Without the consistency of characteristics and coat type, it was hard to guarantee the Labradoodles’ suitability for use as a therapy dog or service dog. So they weren’t perfect for working as a service dog but these adorable ‘Frankenstein dogs’ quickly became popular as family pets, as they shared a mixture of traits from these two very popular family dogs.
Breeding continued and unfortunately, some unscrupulous breeders infiltrated the market for Labradoodles and the result was poor standards in breeding practices.
Fact: Designer dogs, especially Poodle mixes (the ‘Doodle range’, where the biggest majority are crossed with the miniature poodle) are increasing in popularity in many countries. It’s trendy to give them a cute combo name that reflects a bit of both parent names.
These new affectionate names are what is known as ‘Portmanteau’ names:
- Poodle x Cocker Spaniel – Cockapoo
- Poodle x Golden Retriever – Golden Doodle
- Poodle x Dachshund – Dachshund Doodle
- Poodle x Yorkshire Terrier – Yorkipoo
Chasing breed status
The Australian Labrador Association of America is very strict about breeding consistency and good practice. The Australian Labradoodle Association and the International Australian Labradoodle Association are working hard to achieve a viable and recognizable breed that achieves ‘breed’ status.
What are the main characteristics of a Labradoodle?
Crossbreed dogs, like The Labradoodle, are no more likely to inherit health problems than purebred dogs; in fact, it is believed they may actually be stronger
Fact: Not all mixed-breed dogs inherit exactly 50% of their characteristics from one parent and 50% from the other. It can be heavily weighted towards the characteristics of one parent more than the other.
The characteristics of the Labradoodle are a combination of nature and nurture: genetics of each parent, the environment, and the quality, type and amount of training and socialization. Any mix-breed dog’s personality and appearance will vary from one dog to another.
The Labradoodle dog coat:
A Labrador Retriever has a double coat and the Poodle has a fine coat. The Labradoodle coat texture will depend on whether it takes after the Labrador Retriever’s thick double coat that will shed, or the Poodle that has a finely –textured coat that can get matted and tangles and needs its waves and curls trimmed regularly. It will inherit a single coat.
The Labradoodle was initially bred, in Australia, to be hypoallergenic and be suitable for people with dog hair allergies or those unable to look after a heavy shedding pooch. However, the Labradoodle is not hypoallergenic, and allergies can occur from the hair shedding and the dander too. ‘Dander’ is the small particles of skin that come off with the hair that is shed. (It’s a bit like Dandruff in humans).
The Labradoodle could have one of three coat types:
- The Hair coat – like any dog hair that sheds and is smelly too (normal shed)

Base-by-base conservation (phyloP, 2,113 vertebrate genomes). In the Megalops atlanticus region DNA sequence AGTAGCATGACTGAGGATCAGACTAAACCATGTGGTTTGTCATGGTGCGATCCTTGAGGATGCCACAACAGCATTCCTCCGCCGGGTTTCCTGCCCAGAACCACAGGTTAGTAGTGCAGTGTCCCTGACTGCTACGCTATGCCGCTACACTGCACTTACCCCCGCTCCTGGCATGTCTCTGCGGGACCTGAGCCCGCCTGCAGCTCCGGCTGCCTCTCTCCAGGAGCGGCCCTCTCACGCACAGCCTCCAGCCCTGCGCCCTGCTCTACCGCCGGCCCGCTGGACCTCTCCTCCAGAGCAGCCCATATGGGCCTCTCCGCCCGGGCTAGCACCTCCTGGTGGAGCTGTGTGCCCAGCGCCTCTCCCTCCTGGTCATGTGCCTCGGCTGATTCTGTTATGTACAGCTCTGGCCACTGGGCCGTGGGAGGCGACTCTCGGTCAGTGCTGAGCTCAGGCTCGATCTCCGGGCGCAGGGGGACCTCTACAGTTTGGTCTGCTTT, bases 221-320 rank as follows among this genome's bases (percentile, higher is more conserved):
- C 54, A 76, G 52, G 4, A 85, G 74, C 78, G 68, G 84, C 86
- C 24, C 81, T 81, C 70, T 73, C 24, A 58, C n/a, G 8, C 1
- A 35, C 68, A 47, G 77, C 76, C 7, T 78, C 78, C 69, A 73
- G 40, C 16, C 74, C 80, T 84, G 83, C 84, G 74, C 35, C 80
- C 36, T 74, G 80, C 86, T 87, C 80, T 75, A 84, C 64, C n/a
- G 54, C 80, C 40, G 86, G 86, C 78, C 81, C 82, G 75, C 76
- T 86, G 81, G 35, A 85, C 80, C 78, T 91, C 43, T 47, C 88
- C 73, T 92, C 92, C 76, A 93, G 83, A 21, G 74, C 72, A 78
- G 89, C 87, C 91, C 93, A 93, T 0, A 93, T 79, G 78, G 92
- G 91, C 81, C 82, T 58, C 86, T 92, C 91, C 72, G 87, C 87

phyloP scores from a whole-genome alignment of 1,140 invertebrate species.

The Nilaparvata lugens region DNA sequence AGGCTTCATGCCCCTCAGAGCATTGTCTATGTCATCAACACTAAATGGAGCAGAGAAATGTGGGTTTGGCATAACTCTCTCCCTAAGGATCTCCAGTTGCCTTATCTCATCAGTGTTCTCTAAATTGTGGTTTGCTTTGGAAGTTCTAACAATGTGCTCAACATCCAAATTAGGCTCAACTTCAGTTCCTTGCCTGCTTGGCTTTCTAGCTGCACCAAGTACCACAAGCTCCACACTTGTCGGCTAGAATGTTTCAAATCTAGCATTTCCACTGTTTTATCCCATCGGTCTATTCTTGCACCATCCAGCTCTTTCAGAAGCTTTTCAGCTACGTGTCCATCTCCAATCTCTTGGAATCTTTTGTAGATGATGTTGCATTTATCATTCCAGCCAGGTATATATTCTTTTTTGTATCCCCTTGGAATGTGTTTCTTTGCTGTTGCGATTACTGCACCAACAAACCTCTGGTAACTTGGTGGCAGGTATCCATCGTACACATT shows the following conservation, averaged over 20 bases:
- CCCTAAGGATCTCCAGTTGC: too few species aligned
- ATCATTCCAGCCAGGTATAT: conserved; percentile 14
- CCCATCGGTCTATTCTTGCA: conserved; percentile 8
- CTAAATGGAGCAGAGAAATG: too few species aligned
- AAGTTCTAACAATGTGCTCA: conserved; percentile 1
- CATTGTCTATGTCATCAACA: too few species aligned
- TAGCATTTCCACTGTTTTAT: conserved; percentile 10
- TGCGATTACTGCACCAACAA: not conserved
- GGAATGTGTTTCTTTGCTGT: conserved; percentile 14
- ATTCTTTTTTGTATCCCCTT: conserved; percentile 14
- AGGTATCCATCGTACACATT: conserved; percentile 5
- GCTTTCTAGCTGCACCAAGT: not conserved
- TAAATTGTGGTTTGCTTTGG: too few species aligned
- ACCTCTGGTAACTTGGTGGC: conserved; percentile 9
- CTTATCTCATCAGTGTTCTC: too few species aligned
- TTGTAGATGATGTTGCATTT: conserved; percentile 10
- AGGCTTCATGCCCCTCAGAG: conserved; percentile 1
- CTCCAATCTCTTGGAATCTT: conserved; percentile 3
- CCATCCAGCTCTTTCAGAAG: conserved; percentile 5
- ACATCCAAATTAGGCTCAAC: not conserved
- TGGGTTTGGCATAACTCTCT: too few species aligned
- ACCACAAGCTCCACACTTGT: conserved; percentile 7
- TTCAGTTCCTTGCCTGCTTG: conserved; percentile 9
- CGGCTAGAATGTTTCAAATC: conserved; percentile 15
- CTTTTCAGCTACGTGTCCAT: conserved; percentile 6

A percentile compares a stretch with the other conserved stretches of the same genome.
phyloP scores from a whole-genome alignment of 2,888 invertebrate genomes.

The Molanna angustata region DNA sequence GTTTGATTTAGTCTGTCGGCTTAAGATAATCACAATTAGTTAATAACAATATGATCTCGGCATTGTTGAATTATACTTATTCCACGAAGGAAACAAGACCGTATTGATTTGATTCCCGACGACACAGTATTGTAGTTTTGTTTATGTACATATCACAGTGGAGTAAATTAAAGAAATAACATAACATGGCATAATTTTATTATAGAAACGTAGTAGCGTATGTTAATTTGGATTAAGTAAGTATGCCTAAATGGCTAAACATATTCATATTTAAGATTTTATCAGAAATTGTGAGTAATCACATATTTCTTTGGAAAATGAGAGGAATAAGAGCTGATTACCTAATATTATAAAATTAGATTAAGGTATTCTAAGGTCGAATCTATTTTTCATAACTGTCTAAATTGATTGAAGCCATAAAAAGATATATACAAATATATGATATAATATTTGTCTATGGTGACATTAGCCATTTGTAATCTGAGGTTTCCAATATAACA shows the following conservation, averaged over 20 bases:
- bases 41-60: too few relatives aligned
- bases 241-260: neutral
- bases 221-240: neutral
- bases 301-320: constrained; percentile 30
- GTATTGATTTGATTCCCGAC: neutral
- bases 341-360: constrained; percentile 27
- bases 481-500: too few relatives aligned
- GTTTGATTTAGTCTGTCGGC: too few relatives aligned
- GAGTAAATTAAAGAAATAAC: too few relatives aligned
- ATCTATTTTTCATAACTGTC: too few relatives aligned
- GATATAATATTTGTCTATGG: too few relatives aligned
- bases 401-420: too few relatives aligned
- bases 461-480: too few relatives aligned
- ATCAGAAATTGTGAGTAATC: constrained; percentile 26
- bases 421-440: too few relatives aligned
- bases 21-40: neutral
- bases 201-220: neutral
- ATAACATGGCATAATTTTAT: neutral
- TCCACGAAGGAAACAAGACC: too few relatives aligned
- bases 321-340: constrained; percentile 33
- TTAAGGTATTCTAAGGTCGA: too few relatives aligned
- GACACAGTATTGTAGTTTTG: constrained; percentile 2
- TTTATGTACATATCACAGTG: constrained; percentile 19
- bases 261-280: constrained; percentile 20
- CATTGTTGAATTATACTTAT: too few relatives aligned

- The Wool coat – curly and dense like the fleece of a lamb (low shed)
- The Fleece coat – a silky texture like Angora from goats and be wavy or straight (low shed)
Possible coat colors from both parents are Apricot, Gold, Carmel, Chalky White, Red, Black, and Brown, Cream, Coffee, Chocolate, Blue or Silver, and with a solid color.
Loyalty and companionship
The Labradoodle will be friendly, loyal, and trusting of its owner and family. It will just want to be with its loved ones all the time; a true companion dog.
The Labrador Retriever and the Poodle are both gentle and loving dogs. They are intelligent and sociable and make a great family dog or companion for any dog lover.
The Labrador Retriever is sweet, patient, and playful with no aggression in its bones. The Poodle is quiet, reserved, and intelligent and will bark. Together, the Labradoodle will have tons of energy, be boisterous and bouncy and get over-excited at times when playing, but not aggressive.
When both of your parents rank as No1 (the Lab) and No 6 (the Poodle) in the AKC list of most popular dogs, how could the Labradoodle not be equally loveable and desirable? The Labradoodle is considered to be one of the most sought after Doodle dogs.
The Labradoodle is intelligent and should be easy to train. This puppy will get excited easily and be playful and curious so socialization and obedience training needs to start early.
This pooch will have a high energy level and need to have an equally busy activity level to stop it from getting bored and getting up to mischief. Positive reinforcement and small treats will work well but not too many to avoid weight gain, common in Labradors.
It will enjoy and need working challenges incorporating mental and physical stimulation.
A Labradoodle puppy needs exposure to as many different situations and people as possible when young to get them used to the exciting world around them. Early socialization and discipline are strongly recommended for any crossbred dog that is playful and full of energy and curiosity.
It will be approachable and friendly and playful, but should be supervised around small children as it may get over-excited and bouncy and knock them over, by accident!
This lovable family pooch will just want to please and find its place at home. It will enjoy tasks and challenges that combine exercise and puzzles and any companionship on offer.
An intelligent dog, that needs to have obedience training early. It may bark and get naughty when bored or lonely. It will love to play and treat everyone like its best friend and have ongoing playtime. It will need early leash training as it needs to learn to control its exuberance.
Physical Characteristics of the Labradoodle
This pooch is friendly and treats everyone like its best friend. Although generally considered to be medium sized dogs, the size of a Labradoodle could vary considerably depending on the size of Poodle in the mix
- Petite (the Micro Labradoodle), around 8-15lb (3.6-6.8kg)
- Miniature, around 15-25 pounds (6.8-11.3kg)
- Medium, around 25-45 pounds (11.3-20.4kg)